Category: extreme poverty

Charted: The World’s Working Poor, by Country (1991-2021)


This post is by Carmen Ang from Visual Capitalist


Breakdown of poverty rates among employed people

Charting Three Decades of the World’s Working Poor

Poverty is often associated with unemployment—however, millions of working people around the world are living in what’s considered to be extreme poverty, or less than $1.90 per day.

Thankfully, the world’s population of poor workers has decreased substantially over the last few decades. But how exactly has it changed since 1991, and where is the majority of the working poor population living today?

This graphic by Gilbert Fontana uses data from the International Labour Organization (ILO) to show the regional breakdown of the world’s working poor, and how this demographic has changed in the last few decades.

From Asia to Africa

In 1991, about 808 million employed people were living in extreme poverty, or nearly 15% of the global population at the time.

As the graphic above shows, a majority of this population lived in Eastern Asia, most notably in China, which was the world’s most populous country until only very recently.

However, thanks to China’s economic reforms, and political reforms like the National “8-7” Poverty Reduction Plan, millions of people in the country were lifted out of poverty.

Today, Sub-Saharan Africa is the region with the world’s highest concentration of working poor. Below, we’ll take a closer look at the region and zoom in on select countries.

Zooming in on Sub-Saharan Africa

As of 2021, 11 of the 49 countries that make up Sub-Saharan Africa had a working poverty rate that made up over half their population.

(Read more...)

Charted: Income Distributions in 16 Different Countries


This post is by Carmen Ang from Visual Capitalist


different income distributions worldwide

Charting Income Distributions in 16 Different Countries

Throughout the 19th century, roughly 80% of the global population lived in what we’d now consider extreme poverty.

And as earnings and living conditions have improved dramatically since then, they haven’t done so evenly across the world. There are still vast income gaps, both between different countries and within them.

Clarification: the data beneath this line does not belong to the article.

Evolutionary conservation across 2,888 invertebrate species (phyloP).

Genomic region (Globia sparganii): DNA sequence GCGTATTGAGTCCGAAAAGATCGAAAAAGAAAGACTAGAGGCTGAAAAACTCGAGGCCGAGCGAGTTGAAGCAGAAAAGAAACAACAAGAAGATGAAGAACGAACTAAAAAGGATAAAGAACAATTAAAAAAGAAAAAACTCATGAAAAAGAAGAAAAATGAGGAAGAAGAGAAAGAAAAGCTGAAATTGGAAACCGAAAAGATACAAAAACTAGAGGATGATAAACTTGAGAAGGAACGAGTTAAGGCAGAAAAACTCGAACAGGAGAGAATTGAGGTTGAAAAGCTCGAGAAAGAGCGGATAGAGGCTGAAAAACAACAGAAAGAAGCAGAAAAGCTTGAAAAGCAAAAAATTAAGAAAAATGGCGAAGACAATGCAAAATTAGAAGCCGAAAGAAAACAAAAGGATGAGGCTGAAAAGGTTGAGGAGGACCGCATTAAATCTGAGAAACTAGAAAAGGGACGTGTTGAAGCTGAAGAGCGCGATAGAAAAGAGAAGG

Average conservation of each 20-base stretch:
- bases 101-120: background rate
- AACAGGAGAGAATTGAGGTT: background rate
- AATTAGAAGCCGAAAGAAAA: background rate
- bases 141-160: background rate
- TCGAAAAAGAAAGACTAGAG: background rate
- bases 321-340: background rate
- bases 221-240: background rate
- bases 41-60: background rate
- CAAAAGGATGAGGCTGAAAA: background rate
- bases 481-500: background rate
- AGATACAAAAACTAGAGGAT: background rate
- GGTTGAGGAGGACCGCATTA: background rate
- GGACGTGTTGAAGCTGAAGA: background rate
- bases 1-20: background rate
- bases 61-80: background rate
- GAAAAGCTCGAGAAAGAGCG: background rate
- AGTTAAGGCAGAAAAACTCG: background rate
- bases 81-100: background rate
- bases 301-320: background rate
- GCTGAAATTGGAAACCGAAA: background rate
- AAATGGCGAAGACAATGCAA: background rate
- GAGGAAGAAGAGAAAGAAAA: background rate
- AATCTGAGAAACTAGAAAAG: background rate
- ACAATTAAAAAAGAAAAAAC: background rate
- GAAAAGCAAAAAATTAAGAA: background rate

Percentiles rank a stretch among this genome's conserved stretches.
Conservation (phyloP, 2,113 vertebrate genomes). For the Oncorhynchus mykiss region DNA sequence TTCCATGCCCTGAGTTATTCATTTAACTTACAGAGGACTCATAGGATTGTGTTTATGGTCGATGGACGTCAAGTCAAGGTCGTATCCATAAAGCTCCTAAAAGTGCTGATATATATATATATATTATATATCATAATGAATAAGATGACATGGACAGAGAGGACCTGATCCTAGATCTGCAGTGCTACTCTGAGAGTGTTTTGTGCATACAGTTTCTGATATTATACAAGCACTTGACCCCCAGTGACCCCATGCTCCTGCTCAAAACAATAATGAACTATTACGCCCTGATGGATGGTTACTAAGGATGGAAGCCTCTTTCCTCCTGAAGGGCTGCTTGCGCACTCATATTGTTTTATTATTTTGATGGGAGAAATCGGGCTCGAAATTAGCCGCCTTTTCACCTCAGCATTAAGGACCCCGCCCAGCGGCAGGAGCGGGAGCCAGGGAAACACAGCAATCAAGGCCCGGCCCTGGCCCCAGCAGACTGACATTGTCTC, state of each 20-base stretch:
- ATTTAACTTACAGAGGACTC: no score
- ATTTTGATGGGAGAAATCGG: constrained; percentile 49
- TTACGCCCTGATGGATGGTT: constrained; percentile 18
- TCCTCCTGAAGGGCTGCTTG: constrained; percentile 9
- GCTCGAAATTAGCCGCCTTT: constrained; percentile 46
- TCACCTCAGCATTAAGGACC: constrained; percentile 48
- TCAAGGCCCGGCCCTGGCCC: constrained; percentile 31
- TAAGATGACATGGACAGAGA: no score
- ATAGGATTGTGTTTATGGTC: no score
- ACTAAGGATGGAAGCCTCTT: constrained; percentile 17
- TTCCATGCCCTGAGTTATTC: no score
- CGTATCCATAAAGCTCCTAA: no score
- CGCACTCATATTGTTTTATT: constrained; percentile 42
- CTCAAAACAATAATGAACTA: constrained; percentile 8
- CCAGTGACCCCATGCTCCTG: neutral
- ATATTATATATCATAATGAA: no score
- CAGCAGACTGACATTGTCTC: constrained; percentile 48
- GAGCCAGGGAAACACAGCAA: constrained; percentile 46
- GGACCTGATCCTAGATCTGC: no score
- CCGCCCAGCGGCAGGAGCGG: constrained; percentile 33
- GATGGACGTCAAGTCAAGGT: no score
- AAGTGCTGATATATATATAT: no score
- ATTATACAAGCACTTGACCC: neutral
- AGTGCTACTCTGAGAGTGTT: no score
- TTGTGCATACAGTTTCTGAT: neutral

To highlight these global income discrepancies, this chart by Ruben Berge Mathisen shows income distributions around the world, using 2021 income data from the World Inequality Database (WID) on a per adult basis.

Global Income Distributions

This graphic shows the adult income distributions of 16 different countries in U.S. dollars, along with the world average.

On a global scale, adults making an annual income greater than $124,720 make it into the 99th percentile, meaning they make more than 99% of the worldwide population.

However, things change when you zoom in on specific countries. Here’s a look at all the countries on the list, and how much annual income is needed (at minimum) to be in the top 1%:

RegionCountryAdult income (2021, 99th percentile)
North America🇺🇸 United States$336,953.19
North America🇨🇦 Canada$193,035.55
North America🇲🇽 Mexico$130,388.19
South America🇧🇷 Brazil$115,257.86
South America🇨🇴 Colombia$97,500.37
South America🇦🇷 Argentina$94,794.89
Asia🇨🇳 China$99,095.34
Asia🇮🇳 India$65,370.51
Asia🇮🇩 Indonesia$85,176.35
Europe🇷🇺 Russia$124,805.86
Europe🇩🇪 Germany$212,106.53
Europe🇬🇧 United Kingdom$162,547.56
Africa🇳🇬 Nigeria$53,144.36
Africa🇪🇹 Ethiopia$24,295.66
Africa🇪🇬 Egypt$115,546.44
Oceania🇦🇺 Australia$164,773.40
🌎 World$124,719.60

People in America’s top 1% make at least (Read more...)